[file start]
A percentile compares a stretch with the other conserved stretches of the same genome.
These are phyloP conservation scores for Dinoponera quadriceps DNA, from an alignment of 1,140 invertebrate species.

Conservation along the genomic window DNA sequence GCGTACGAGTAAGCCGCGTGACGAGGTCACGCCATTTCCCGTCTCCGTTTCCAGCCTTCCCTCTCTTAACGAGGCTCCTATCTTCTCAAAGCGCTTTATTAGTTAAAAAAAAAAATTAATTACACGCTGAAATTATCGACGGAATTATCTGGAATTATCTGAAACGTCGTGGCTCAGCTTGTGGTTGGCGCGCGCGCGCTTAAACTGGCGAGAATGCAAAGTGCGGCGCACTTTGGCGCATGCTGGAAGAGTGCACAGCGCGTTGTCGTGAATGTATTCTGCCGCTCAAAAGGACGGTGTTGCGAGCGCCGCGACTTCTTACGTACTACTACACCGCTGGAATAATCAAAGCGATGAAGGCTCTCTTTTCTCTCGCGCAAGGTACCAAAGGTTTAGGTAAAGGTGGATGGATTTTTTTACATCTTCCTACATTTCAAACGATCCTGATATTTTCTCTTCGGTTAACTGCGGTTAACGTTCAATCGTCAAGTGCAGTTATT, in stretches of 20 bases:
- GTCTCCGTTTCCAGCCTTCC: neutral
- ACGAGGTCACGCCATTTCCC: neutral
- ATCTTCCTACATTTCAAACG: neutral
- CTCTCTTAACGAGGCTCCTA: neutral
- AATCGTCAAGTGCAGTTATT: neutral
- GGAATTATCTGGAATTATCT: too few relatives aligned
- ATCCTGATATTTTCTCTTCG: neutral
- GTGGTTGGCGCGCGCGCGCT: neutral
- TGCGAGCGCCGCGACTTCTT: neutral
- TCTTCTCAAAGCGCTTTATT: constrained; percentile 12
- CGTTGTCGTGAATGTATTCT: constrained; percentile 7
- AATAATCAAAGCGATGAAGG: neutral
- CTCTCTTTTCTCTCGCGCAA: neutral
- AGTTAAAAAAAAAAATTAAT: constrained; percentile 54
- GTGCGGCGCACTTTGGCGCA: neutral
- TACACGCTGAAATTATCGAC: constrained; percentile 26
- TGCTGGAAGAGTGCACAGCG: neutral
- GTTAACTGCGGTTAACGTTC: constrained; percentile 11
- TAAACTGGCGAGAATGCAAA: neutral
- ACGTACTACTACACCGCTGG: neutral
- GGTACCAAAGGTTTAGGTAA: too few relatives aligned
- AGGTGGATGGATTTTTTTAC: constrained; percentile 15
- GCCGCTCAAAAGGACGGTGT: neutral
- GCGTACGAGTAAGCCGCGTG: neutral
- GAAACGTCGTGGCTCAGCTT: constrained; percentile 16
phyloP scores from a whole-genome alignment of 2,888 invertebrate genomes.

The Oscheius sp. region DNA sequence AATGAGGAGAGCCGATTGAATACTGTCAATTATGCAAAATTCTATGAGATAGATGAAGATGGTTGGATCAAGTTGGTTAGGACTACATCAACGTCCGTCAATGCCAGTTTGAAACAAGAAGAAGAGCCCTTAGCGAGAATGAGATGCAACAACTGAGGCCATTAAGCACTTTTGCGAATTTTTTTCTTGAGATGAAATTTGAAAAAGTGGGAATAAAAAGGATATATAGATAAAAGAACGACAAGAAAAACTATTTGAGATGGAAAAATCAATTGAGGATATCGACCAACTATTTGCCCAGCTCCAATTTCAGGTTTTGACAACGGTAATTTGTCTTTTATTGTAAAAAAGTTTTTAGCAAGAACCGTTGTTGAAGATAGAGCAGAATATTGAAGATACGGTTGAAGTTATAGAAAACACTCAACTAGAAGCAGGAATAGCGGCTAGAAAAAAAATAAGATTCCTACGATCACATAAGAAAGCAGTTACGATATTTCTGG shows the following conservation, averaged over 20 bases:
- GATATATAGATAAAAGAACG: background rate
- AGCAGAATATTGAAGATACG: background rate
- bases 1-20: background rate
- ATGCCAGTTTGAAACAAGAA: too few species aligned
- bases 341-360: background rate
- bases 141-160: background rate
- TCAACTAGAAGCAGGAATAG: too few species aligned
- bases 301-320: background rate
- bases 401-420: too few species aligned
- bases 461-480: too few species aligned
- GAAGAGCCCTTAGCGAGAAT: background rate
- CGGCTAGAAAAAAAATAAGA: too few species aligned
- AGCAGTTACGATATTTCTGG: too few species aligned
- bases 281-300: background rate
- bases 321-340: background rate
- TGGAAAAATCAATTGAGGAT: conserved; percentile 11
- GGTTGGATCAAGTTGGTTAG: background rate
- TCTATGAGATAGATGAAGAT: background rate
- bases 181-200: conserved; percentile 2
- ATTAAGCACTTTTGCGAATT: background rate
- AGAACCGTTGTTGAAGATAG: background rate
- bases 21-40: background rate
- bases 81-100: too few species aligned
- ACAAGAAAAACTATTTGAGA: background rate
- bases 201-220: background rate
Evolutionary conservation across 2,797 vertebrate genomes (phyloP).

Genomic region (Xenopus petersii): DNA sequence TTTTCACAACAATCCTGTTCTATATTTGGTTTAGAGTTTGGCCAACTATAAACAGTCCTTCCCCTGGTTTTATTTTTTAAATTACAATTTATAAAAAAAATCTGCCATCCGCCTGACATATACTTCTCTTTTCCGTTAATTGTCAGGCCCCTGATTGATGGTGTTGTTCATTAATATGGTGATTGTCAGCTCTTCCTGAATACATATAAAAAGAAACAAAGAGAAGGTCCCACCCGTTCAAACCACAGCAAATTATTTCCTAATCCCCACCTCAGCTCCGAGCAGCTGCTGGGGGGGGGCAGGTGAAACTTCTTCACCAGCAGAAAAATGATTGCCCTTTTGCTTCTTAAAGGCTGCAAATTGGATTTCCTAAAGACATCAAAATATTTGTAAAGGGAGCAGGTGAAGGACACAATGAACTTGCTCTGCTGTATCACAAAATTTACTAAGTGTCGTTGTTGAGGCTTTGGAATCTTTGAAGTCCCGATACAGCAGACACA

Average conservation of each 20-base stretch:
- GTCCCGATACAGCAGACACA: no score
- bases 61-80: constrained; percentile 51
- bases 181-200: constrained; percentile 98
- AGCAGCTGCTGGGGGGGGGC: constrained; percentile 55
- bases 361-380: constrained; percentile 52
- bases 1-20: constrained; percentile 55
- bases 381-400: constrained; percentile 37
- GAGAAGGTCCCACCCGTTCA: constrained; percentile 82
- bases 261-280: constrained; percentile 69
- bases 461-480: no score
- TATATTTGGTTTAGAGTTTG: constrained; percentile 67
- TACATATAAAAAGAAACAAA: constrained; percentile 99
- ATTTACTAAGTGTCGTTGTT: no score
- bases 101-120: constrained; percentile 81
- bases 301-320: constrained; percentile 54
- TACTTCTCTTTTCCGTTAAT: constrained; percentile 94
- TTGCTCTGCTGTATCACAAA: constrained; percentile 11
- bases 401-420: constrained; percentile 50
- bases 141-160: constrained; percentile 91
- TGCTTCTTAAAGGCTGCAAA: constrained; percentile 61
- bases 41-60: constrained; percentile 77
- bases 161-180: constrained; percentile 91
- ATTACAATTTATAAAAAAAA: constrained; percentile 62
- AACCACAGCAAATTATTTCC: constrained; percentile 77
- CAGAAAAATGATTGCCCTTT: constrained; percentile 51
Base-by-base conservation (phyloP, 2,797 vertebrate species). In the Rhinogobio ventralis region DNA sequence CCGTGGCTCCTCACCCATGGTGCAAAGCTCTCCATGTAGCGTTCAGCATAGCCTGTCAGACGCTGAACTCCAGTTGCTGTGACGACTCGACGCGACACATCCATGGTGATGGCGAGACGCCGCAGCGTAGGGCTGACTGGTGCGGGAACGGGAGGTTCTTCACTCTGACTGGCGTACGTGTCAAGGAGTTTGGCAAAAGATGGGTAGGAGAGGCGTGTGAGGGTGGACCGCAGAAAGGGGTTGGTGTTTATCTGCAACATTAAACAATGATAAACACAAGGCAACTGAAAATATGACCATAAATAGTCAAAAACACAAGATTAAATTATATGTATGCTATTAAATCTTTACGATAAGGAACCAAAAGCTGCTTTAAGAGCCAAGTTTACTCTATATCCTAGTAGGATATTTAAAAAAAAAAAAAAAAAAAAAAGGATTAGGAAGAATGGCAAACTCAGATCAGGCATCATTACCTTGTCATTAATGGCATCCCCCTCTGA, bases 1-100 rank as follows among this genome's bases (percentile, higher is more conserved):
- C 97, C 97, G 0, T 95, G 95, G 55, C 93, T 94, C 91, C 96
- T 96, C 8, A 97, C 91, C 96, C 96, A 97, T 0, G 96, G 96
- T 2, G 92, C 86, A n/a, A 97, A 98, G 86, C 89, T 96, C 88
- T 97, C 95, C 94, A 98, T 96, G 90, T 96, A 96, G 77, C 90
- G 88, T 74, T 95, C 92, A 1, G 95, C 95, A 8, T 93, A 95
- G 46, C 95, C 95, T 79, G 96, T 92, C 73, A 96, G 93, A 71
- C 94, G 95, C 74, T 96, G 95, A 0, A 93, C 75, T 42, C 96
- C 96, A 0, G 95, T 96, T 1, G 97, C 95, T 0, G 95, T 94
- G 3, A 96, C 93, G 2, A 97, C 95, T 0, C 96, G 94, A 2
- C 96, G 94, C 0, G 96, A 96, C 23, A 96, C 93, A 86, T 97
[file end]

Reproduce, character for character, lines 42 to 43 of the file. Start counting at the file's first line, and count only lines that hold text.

- CGGCTAGAAAAAAAATAAGA: too few species aligned
- AGCAGTTACGATATTTCTGG: too few species aligned